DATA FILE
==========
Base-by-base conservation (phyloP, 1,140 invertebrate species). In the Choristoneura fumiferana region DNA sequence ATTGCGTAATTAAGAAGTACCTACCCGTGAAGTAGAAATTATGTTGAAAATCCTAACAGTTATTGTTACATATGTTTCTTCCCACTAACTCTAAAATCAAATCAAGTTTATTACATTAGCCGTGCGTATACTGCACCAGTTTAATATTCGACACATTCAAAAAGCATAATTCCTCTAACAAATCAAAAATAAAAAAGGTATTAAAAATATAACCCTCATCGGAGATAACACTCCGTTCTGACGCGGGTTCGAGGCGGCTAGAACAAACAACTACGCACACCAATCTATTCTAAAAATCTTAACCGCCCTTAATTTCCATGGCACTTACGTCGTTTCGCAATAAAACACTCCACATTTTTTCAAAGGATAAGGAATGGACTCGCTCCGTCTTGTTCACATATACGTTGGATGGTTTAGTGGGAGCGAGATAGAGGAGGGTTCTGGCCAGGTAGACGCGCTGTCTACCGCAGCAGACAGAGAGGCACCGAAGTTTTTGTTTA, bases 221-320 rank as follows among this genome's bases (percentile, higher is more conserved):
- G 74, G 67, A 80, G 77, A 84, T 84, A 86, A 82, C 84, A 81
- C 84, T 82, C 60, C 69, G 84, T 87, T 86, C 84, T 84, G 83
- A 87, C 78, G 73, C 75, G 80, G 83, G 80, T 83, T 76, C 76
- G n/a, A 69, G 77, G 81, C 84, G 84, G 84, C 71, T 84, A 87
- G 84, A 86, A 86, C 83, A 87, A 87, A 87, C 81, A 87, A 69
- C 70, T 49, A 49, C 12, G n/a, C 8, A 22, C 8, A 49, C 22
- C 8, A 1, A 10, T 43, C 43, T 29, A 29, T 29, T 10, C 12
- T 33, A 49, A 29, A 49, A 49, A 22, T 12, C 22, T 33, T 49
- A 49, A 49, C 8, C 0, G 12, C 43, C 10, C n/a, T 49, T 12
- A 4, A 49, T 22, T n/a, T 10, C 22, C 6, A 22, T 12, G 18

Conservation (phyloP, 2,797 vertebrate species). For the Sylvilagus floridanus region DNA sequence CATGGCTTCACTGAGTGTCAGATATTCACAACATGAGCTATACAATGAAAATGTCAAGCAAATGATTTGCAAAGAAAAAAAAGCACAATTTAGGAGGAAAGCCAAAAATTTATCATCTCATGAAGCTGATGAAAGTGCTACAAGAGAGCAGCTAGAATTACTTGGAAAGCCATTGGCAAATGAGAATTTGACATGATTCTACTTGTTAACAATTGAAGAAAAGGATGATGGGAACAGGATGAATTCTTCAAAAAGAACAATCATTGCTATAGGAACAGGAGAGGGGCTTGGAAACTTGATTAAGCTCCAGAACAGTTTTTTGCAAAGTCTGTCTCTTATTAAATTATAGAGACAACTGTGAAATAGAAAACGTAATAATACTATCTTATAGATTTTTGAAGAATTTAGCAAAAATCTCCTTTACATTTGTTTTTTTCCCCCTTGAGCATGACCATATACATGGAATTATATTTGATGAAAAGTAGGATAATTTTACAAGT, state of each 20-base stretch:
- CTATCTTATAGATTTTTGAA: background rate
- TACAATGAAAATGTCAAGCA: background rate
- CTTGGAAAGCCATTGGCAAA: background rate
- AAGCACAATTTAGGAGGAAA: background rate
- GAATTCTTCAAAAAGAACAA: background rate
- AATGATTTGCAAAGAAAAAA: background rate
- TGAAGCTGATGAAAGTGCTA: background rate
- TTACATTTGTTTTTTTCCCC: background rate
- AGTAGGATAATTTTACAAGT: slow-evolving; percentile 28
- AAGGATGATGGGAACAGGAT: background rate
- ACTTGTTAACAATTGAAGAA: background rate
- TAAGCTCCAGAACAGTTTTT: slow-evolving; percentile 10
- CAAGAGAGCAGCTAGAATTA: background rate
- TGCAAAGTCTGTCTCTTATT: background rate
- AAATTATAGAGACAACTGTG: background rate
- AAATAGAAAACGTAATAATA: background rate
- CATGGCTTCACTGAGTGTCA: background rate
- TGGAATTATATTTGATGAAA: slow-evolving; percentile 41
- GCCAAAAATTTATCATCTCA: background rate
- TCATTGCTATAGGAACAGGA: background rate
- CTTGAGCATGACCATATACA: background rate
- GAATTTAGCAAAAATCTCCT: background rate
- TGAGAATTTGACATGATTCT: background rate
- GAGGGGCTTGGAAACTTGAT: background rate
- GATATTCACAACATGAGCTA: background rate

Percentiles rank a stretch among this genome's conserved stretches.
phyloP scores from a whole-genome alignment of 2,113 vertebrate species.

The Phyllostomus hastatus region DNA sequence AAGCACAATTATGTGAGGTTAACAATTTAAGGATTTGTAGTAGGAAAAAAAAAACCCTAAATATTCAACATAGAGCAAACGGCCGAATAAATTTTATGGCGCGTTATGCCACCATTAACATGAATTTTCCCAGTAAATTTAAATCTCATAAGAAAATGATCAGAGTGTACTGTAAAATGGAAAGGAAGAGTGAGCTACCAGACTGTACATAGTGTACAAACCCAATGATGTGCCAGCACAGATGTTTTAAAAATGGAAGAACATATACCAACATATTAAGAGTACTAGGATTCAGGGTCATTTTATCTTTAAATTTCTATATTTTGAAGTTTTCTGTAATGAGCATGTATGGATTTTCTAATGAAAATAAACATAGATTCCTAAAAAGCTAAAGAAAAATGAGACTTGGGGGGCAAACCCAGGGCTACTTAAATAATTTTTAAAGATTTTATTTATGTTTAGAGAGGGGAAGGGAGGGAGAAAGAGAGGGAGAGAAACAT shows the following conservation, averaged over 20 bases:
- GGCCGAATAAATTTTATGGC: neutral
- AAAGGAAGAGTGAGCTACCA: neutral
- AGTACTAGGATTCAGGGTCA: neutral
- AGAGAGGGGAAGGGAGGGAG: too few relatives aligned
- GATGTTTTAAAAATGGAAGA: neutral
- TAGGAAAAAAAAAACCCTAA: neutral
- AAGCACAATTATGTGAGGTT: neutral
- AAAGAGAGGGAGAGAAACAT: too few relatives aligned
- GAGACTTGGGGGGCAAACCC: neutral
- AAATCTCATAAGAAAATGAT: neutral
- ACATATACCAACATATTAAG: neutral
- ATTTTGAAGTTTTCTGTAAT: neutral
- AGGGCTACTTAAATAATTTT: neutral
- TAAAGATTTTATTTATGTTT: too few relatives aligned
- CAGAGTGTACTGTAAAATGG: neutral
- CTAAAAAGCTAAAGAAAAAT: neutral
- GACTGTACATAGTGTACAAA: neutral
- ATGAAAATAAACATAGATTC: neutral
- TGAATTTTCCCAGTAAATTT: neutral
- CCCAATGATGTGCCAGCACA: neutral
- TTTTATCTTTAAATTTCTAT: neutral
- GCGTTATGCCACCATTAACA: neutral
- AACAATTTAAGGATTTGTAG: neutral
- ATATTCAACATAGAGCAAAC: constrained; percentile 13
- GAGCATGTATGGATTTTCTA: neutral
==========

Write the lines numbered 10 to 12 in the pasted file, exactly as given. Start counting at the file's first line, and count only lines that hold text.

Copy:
- A 49, A 49, C 8, C 0, G 12, C 43, C 10, C n/a, T 49, T 12
- A 4, A 49, T 22, T n/a, T 10, C 22, C 6, A 22, T 12, G 18

Conservation (phyloP, 2,797 vertebrate species). For the Sylvilagus floridanus region DNA sequence CATGGCTTCACTGAGTGTCAGATATTCACAACATGAGCTATACAATGAAAATGTCAAGCAAATGATTTGCAAAGAAAAAAAAGCACAATTTAGGAGGAAAGCCAAAAATTTATCATCTCATGAAGCTGATGAAAGTGCTACAAGAGAGCAGCTAGAATTACTTGGAAAGCCATTGGCAAATGAGAATTTGACATGATTCTACTTGTTAACAATTGAAGAAAAGGATGATGGGAACAGGATGAATTCTTCAAAAAGAACAATCATTGCTATAGGAACAGGAGAGGGGCTTGGAAACTTGATTAAGCTCCAGAACAGTTTTTTGCAAAGTCTGTCTCTTATTAAATTATAGAGACAACTGTGAAATAGAAAACGTAATAATACTATCTTATAGATTTTTGAAGAATTTAGCAAAAATCTCCTTTACATTTGTTTTTTTCCCCCTTGAGCATGACCATATACATGGAATTATATTTGATGAAAAGTAGGATAATTTTACAAGT, state of each 20-base stretch: